Analysing the poem was the next step in the lesson, and the learners enjoyed this because their interest had been awakened, and they were keen to discover more about the text. Lerato had researched the techniques used in the poem thoroughly, and used well-formulated questions to enable the learners to work with her in finding out how Milton expressed his meaning. The class discussed the theme of limitation in particular depth. They were sensitive to Milton’s belief that his blindness would spoil his chances for using his talents as he once could have done. They were able to link this theme to that of Milton’s faith, perseverance and hope, and to the importance of never giving up however difficult one’s circumstances are. The teacher told me after the lesson that a high percentage of the class are forced to deal with extremely difficult circumstances in their lives, and is was heartening to know that a trainee teacher had succeeded in igniting the interest of all the learners in a poem which could help them to deal with their problems. It is encouraging that the Lerato’s imaginative approach at the beginning of the lesson was the main reason for the learners engagement.
Second-language English students have the advantage of being equipped to teach poems which are written in a combination of English and various African languages. A Xhosa=speaking student, Nombeko (not her real name), demonstrated this in a very good lesson on a poem written in English which refers to a long Xhosa name. Cahnmann-Taylor and Preston write that an educator who welcomes bilingual resources and poetry in the classroom is able to maximise “classroom contributions from students whose linguistic and cultural identities are valued” (2008, 240). This was well illustrated in Nombeko’s lesson on the poem ‘My Name’ by Maoleng wa Selepe. The poem follows:
Look what they have done to my name …
The wonderful name of my great-great-grandmothers
Nomgqibelo Ncamisile Mnqhibisa
The burly bureaucrat was surprised
What he heard was music to his ears
“Wat is daai, sê nou weer?”
“I am from Chief Daluxolo Velayigodle of emaMpodweni
And my name is Nomgqibelo Ncamisile Mnqhibisa”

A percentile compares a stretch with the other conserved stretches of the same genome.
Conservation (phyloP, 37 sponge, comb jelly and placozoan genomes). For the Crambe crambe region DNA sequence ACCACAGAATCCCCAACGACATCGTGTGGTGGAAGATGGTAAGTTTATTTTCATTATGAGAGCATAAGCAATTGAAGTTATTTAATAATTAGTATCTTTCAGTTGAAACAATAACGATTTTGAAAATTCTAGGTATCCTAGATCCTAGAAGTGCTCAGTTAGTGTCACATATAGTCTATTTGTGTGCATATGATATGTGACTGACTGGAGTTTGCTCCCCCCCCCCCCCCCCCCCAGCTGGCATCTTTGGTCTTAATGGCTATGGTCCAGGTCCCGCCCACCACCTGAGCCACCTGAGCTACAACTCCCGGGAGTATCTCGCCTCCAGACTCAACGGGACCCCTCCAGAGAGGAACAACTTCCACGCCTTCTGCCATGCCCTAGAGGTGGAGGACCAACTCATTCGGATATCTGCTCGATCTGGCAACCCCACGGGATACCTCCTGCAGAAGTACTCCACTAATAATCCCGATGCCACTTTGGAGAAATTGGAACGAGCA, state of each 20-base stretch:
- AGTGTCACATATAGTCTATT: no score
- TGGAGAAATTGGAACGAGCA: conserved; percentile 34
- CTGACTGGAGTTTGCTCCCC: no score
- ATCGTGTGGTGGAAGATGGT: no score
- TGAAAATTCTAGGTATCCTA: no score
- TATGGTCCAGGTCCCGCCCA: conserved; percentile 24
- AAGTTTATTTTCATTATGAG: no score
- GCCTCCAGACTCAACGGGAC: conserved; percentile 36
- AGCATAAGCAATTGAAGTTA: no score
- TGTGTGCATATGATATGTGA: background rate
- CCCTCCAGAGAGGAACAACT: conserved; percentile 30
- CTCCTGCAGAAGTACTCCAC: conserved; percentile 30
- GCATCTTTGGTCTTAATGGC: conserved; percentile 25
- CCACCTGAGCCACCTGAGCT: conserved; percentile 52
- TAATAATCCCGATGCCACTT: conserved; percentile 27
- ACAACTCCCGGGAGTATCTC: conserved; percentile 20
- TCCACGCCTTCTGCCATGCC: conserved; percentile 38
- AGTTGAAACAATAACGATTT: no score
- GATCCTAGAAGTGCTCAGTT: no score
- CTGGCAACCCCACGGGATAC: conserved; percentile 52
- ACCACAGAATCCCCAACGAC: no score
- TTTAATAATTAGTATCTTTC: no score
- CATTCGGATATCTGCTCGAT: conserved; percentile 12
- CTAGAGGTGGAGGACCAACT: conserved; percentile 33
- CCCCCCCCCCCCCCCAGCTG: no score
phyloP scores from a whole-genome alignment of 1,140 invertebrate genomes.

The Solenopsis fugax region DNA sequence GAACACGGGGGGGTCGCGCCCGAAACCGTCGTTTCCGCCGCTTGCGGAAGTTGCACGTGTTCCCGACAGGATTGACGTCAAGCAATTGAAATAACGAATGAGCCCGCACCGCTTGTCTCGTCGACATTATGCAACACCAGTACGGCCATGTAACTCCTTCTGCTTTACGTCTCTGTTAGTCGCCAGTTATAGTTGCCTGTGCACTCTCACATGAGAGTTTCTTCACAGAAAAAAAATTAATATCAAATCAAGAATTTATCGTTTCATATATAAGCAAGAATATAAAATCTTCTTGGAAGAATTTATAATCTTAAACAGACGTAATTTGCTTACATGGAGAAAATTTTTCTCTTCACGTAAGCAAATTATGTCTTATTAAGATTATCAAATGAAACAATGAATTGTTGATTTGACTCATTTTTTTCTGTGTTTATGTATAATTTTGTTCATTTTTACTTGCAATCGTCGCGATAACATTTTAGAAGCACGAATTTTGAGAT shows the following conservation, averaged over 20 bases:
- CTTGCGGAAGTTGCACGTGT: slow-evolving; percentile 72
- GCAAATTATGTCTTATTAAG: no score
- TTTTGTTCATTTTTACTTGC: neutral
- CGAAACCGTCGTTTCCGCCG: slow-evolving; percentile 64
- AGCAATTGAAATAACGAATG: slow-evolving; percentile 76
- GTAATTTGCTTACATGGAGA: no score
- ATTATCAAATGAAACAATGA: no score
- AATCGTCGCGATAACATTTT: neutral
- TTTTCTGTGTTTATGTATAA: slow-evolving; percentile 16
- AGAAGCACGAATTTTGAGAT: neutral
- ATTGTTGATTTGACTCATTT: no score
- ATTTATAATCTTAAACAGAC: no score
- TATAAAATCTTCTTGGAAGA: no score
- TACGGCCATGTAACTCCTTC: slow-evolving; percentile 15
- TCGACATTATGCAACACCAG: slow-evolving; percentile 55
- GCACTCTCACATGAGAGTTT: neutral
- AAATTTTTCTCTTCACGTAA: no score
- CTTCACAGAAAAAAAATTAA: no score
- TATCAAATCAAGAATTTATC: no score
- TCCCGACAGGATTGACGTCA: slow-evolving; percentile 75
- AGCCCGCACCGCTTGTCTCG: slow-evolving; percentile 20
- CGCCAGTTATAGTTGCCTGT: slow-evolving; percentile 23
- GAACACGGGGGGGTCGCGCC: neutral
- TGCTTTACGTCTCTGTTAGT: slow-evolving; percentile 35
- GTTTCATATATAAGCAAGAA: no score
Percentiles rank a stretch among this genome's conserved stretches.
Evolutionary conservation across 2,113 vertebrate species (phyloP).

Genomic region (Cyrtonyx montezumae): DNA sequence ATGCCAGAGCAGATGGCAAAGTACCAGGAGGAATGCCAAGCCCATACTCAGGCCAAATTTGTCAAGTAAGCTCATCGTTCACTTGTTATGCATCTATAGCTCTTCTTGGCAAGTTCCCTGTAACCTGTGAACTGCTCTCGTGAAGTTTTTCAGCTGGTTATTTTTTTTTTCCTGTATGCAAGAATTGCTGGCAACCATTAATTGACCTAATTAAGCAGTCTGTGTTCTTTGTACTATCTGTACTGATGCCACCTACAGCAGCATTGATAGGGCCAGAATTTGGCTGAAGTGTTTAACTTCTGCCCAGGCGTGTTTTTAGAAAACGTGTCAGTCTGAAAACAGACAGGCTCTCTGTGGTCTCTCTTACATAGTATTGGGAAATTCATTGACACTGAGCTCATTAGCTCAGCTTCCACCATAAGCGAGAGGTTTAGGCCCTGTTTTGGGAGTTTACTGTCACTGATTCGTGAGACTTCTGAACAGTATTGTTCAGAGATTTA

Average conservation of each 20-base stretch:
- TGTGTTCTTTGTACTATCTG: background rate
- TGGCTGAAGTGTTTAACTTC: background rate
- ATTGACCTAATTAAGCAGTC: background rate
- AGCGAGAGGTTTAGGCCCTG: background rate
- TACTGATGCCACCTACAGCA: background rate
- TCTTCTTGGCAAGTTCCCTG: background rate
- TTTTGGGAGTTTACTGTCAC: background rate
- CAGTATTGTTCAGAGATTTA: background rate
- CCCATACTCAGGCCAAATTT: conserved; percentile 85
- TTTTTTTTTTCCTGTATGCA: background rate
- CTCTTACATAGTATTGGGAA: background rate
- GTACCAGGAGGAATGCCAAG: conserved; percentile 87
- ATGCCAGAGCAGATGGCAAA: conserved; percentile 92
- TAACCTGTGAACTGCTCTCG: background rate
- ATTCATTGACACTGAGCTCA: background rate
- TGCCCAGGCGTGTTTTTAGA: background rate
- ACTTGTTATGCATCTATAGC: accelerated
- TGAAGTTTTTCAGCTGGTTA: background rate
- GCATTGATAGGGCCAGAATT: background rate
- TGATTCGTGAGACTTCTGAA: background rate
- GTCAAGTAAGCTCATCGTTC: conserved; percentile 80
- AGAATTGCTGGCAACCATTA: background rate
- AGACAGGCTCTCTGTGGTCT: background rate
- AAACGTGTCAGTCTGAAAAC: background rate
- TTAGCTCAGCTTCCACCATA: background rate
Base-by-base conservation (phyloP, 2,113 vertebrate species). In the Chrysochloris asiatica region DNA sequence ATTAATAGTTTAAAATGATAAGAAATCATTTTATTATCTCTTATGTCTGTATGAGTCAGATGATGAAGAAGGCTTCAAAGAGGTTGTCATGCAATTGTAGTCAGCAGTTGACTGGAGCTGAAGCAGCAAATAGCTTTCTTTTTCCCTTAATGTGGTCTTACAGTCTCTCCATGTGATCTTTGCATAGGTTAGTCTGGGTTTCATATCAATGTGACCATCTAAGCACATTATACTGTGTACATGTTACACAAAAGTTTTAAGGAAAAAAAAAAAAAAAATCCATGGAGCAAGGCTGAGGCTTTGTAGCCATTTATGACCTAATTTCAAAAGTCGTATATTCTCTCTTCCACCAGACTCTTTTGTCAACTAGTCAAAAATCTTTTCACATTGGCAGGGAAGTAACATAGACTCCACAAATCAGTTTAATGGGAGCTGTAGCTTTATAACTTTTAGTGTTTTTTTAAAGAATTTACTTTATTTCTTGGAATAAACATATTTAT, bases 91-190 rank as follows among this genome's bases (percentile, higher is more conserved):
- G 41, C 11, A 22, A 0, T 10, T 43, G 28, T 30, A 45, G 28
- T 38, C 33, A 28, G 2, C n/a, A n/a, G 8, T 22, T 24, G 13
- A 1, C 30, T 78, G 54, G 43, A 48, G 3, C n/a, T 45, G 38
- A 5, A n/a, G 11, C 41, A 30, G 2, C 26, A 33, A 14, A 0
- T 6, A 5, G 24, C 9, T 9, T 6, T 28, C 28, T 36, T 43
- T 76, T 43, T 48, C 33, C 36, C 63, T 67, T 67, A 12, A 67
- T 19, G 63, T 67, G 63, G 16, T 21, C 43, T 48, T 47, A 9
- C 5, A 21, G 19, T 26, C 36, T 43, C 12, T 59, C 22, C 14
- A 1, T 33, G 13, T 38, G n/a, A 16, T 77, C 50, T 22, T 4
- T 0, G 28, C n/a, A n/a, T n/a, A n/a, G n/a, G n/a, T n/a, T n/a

Messia, help me!
My name is so simple
And yet so meaningful,
But to this man it is trash …
He gives me a name
Convenient enough to answer his whim
I end up being
Nomgqibelo Ncamisile Mnqhibisa
Nombeko was teaching a Grade 12 class at a school in Kwa Thema, a township near Springs in Gauteng. It was brave of her to teach this class. Some learners were older than she, and it was a very large class. At the beginning of the lesson I was concerned that she would find it very difficult to maintain class control throughout the lesson. However, the learners responded very well to the poem. The school is situated in a largely Zulu-speaking section of Kwa Thema. There is a certain amount of antagonism between some Zulu and Xhosa people, and studying this poem offered the opportunity to identify with a Xhosa speaker. Nombeko asked several learners to read the poem for the class, and speaking the Xhosa name with pride strengthened this identification. All the learners felt strongly that the speaker should have been allowed to keep her name. They much enjoyed discussing the changes of tone in the poem. Main and Seng write that “(t)he word tone in literary discussion is borrowed from the expression tone of voice. Tone is the manner in which a poet makes his statement; it reflects his attitude toward his subject. Since printed poems lack the intonations of spoken words, the reader must learn to “hear” their tones with his mind’s ear. Tone cannot be heard in one particular place since it reflects a general attitude, it pervades the whole poem.” (1973, http://www.frostfriends.org/tone.html accessed 9 October 2009). Because some time was given to discussing the poet’s changes of tone the learners were able to understand the poet’s attitude; they identified with the importance of being proud of one’s name. They identified with her anger, fear and pride, and this is the major reason for the success of the lesson.
One of my final year students, Joyce (not her real name) was doing her teaching experience at a well established English-speaking girls’ high school in Johannesburg. Joyce is a mature age student from Zimbabwe who struggles a great deal with her English. She decided to teach a follow=up lesson on Rupert Brooke’s poem ‘The Great Lover’ to a Grade 8 class. All the learners are second or third language English speakers. Joyce had already taught one lesson on this poem. In her first lesson she had discussed the poem as a Romantic themed poem. Brooke’s use of structure, particularly the couplet and his use of metaphors throughout the poem are aspects which had been considered in terms of ways in which he creates meaning.
In ‘The Great Lover’ Brooke reflects on life, and alludes to the fact that it is likely that he would die soon since he was about to go to war. In lines 13 to 16 he mentions those he has loved:
Shall I not crown them with immortal praise
Whom I have loved, who have given me, dared with me
` High secrets, and in darkness knelt to see
The inenarrable godhead of delight?
From line 21 to 26 he writes:
And to keep loyalties young, I’ll write those names
Golden for ever, eagles, crying flames,
And set them as a banner, that men may know,
To dare the generations, burn, and flow